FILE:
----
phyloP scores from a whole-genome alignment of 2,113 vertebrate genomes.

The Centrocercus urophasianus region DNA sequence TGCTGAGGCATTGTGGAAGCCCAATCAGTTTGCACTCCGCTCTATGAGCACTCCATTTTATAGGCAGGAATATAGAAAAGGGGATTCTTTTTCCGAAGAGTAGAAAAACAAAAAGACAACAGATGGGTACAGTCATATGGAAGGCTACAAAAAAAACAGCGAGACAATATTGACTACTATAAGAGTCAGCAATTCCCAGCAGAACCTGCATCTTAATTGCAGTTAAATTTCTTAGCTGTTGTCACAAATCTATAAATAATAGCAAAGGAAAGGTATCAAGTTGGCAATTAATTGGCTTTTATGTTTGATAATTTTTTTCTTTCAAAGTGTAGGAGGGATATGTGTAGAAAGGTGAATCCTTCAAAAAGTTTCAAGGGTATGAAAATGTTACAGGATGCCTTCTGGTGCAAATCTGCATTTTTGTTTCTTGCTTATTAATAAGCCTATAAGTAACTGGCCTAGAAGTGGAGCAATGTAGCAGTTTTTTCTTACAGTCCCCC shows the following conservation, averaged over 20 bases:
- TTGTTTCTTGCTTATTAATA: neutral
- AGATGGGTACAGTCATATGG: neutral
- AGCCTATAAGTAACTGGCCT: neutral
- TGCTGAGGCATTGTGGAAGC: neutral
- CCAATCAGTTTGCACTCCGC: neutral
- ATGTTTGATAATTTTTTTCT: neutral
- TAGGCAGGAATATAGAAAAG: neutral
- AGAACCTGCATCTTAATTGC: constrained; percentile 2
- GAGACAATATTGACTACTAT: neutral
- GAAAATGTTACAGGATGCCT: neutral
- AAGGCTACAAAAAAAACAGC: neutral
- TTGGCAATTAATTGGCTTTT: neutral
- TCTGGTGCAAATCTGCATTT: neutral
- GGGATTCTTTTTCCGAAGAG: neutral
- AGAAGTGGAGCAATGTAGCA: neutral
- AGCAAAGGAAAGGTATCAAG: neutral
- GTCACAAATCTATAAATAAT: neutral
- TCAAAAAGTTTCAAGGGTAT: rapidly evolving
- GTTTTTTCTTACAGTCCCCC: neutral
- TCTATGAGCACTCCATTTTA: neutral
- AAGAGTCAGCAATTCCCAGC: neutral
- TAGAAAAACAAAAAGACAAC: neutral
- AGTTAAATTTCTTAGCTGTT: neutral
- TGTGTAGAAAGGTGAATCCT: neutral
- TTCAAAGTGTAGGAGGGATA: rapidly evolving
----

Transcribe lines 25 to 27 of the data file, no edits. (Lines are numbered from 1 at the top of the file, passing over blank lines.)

- AGTTAAATTTCTTAGCTGTT: neutral
- TGTGTAGAAAGGTGAATCCT: neutral
- TTCAAAGTGTAGGAGGGATA: rapidly evolving